From a small cabin he built near Lincoln, Montana, Kaczynski struck at the symbols of society which he felt imposed upon him. At first his acts were small time sabotage against encroaching real estate development. In 1978 he began the series of bombings which ultimately killed three people and injured an additional 23. Between 1978 and 1995, 16 bombs, either delivered via the mail or by hand, were attributed to the man who became known as the Unabomber. He also sent letters to newspapers describing his exploits and motivations. He demanded an essay he had written, Industrial Society and its Future, be published to prevent further bombings. When it was, some political scientists compared it favorably to Orwell’s 1984. Kaczynski is serving eight life sentences without possibility of parole in a Supermax prison in Florence, Colorado.

7. Carl Gugasian

The name of Carl Gugasian is not particularly well known outside the circles of law enforcement. An army veteran with special forces training and experience, Gugasian studied for a doctorate in statistics and probabilities from Penn State University. He claimed to make a living gambling. In reality, he made a living robbing banks. Meticulously planned robberies, in which he entered the bank just before closing, usually on a Friday, and always wearing a mask. He particularly favored Freddie Kreuger masks. He selected small banks, bordered by woods, and he studied the area using topographical maps. He fled the scene on foot, into the woods, where he stashed the loot and the maps in plastic buckets or PVC pipes, hidden in the brush. He then rode a dirt bike to a van, loaded it into the vehicle, and leisurely left.

After robbing more than 50 banks, over a period of nearly 30 years, boys playing in the woods stumbled upon one of his many stashes. Over the ensuing months police in multiple states found several more, in the woods near one of the banks he robbed. Gugasian was caught, and immediately cooperated with the police. He cooperated to the extent that his sentence when convicted, which could have been 115 years, was reduced to just 17 years. While in prison he taught mathematics to his fellow inmates in formal classes. He also agreed to make a bank robbery training video for the FBI. He served his sentence in federal prison at Fort Dix, New Jersey, released in 2017. The FBI calls him the most prolific bank robber in American history.

6. Gerald Blanchard

In November 2007, Canadian Gerald Blanchard faced 164 years in prison, over 16 charges of fraud and robbery committed in Canada and internationally. He asked the prosecutors for a deal, based on information he had regarding the Star of Empress Sisi, a pearl and diamond ornament once worn by Elizabeth of Bavaria in the 19th century. The Star had been on display in the Schonbrunn Palace in Austria. Blanchard told Canadian authorities that the piece on display was a replica which he had purchased in the palace’s gift shop days before stealing the real Star. He offered to show the police the real item in return for a reduced sentence. Austrian authorities were aware that the piece had been stolen, but released few details regarding the investigation.

Blanchard told police he parachuted onto the roof of the Schonbrunn Palace in 1998, disabled the alarms, and replaced the Star of Sisi with the replica, all in the middle of the night. The theft wasn’t noticed for a full two weeks, by which time Blanchard was in Canada. He hid the priceless gem in a Winnipeg basement. He knew fencing the piece was impossible, but kept it anyway as a form of insurance. When Blanchard directed the Canadian police to the gem, nine years had transpired since its theft. His sentence was reduced to eight years, and in the end he served but two, with none of his accomplices in his fraudulent activities and numerous other thefts charged for their crimes.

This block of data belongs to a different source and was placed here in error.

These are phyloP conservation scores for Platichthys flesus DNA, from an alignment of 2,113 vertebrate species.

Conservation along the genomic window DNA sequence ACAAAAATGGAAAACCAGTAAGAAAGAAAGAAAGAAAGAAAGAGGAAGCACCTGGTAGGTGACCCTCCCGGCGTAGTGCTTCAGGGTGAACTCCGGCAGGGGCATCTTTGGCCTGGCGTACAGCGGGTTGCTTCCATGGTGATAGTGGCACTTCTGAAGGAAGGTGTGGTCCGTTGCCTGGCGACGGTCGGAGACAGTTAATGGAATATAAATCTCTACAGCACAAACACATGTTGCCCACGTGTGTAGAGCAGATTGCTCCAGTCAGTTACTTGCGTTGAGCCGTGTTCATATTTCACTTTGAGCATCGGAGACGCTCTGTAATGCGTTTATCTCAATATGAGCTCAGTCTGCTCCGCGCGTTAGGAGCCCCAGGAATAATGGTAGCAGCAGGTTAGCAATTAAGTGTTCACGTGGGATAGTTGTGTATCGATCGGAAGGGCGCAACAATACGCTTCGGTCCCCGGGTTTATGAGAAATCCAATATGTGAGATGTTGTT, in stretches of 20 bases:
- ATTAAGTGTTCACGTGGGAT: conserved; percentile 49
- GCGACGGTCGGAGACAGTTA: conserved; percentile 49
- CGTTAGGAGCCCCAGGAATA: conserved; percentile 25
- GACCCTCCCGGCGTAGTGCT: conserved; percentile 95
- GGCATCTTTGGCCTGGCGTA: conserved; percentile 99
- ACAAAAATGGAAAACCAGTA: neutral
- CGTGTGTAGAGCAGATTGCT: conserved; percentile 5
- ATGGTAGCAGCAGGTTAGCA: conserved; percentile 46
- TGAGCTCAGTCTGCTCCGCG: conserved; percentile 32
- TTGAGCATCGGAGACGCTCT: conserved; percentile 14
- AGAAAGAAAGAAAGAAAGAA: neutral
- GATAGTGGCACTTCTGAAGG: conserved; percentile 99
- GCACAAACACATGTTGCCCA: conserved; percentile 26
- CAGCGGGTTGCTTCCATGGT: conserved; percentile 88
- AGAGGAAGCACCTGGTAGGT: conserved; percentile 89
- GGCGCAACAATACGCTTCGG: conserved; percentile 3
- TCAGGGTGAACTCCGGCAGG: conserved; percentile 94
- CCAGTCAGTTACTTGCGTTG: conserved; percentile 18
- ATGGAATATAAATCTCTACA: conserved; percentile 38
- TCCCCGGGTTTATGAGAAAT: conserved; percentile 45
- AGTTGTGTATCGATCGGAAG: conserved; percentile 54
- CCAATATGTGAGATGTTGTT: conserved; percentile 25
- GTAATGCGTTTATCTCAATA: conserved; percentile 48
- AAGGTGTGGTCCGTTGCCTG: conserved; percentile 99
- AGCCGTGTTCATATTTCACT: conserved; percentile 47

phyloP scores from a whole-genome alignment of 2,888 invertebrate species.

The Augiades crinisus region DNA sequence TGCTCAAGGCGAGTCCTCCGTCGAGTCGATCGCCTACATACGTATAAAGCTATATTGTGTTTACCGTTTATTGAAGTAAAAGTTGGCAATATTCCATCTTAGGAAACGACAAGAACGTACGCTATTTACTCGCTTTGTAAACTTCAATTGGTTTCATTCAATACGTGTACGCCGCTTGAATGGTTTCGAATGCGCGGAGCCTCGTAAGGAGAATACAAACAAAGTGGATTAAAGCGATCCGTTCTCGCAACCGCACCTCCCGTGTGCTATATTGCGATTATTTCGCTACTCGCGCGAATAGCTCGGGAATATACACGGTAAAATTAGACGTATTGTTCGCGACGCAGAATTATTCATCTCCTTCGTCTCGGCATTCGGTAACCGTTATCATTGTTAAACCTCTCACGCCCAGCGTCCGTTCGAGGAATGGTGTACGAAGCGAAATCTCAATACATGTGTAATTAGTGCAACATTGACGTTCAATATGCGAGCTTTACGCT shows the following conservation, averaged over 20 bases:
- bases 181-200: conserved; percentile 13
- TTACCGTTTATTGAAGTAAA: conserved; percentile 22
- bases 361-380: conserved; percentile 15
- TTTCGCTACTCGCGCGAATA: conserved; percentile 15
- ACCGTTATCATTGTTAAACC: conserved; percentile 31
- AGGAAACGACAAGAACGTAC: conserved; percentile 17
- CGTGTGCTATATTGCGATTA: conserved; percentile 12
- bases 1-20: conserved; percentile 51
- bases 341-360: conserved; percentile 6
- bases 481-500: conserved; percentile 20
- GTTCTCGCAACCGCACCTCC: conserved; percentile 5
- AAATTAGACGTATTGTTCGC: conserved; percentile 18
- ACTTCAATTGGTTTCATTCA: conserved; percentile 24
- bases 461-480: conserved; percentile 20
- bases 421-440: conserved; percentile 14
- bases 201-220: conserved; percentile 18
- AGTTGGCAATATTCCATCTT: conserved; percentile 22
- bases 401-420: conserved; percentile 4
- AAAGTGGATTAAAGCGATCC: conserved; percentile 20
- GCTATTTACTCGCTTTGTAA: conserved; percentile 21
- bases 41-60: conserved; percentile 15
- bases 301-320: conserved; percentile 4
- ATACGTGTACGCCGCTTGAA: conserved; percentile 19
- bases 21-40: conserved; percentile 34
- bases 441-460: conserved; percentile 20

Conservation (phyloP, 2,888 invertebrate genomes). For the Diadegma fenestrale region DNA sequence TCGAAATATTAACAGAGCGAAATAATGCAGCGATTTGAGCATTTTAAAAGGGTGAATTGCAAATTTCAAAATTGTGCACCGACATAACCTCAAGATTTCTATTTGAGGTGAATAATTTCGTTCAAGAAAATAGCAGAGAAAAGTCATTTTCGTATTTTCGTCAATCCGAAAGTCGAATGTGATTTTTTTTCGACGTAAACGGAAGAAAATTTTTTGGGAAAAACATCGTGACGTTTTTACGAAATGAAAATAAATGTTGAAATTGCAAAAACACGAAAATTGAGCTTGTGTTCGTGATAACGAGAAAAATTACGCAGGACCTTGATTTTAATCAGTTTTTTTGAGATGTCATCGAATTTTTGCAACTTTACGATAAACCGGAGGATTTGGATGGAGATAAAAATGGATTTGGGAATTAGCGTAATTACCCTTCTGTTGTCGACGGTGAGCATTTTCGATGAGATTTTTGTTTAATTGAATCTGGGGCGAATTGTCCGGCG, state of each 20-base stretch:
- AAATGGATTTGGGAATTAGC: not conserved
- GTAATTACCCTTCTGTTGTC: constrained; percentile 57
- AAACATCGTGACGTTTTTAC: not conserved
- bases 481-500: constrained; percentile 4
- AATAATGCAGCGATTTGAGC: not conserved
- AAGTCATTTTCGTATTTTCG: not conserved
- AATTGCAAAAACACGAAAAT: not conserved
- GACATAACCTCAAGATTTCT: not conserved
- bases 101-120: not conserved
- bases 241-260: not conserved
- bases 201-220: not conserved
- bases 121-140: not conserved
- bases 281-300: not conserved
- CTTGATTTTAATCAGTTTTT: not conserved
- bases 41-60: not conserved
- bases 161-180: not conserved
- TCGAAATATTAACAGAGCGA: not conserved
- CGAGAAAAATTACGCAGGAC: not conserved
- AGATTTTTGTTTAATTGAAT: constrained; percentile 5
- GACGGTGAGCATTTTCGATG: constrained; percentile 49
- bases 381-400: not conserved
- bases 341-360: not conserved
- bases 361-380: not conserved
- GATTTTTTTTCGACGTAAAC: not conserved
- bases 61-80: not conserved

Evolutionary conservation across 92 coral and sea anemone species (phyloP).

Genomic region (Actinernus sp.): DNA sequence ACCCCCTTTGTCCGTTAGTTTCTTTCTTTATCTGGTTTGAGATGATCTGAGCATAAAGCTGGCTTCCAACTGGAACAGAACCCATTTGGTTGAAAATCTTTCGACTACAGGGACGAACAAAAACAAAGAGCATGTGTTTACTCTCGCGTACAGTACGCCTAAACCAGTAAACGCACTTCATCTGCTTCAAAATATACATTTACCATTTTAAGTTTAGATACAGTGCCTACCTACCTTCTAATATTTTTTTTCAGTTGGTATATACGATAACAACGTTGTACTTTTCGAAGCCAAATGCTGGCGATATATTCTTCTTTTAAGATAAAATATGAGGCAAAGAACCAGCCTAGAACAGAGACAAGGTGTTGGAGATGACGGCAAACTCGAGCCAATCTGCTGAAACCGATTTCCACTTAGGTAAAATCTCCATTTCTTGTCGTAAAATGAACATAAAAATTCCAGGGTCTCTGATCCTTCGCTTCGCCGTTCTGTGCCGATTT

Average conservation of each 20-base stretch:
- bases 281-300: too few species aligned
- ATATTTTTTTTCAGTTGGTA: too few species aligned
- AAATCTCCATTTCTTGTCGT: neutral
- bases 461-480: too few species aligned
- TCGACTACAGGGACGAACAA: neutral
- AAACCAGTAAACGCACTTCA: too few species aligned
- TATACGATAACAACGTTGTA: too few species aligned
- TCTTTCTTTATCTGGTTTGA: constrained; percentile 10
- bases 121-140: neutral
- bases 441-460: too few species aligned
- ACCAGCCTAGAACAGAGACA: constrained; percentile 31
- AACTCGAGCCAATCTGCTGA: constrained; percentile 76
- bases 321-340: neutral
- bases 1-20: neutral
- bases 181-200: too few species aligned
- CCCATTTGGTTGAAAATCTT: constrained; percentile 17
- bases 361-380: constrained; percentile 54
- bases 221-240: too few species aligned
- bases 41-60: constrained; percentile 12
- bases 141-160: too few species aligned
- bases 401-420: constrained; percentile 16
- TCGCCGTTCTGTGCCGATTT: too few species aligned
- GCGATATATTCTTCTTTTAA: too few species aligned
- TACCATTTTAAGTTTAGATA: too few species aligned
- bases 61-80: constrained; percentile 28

5. Rodney Alcala

In the middle of a two-year killing spree, Rodney Alcala took time out to appear on the television program The Dating Game. He won a date with a young woman named Cheryl Bradshaw, who subsequently refused to honor it, having found him “creepy.” Possibly it was the wisest decision of her life. After his arrest and conviction for several murders which occurred before and after his appearance on the program Alcala became known as the Dating Game Killer. Between 1977 and 1979 Alcala killed at least five women in California, and was subsequently convicted of murders in New York state in 1971 and 1977. According to police, Alcala tortured his victims, strangling them until near death, reviving them, and repeating the process.

Alcala also used his considerable persuasiveness to convince young women and men that he worked as a professional photographer, and collected a “portfolio” of hundreds of young women and teenage boys, in sexually explicit poses, mostly naked. After his California convictions, several states named him as a “person of interest” in unsolved murders, including Washington and Wyoming. A graduate of UCLA who also studied film under Roman Polanski, Alcala’s IQ was said to be “more than 160.” As of this writing he remains incarcerated in California.

4. Hassan and Abbas O

Hassan and Abbas O may have committed the perfect crime when they robbed a German department store of over $6.8 million worth of jewelry. In a robbery straight out of a Hollywood movie, three masked men entered the store in January 2009, through a skylight, sliding down ropes to the seventh floor. After stealing the jewels, the masked bandits used a rope ladder to descend to the ground floor and escaped. They left behind a single latex glove, from which police investigators extracted DNA, which identified two of the men, Abbas and Hassan O, identical twins. Under German law, their last name cannot be revealed. In February police arrested the brothers and charged them with burglary.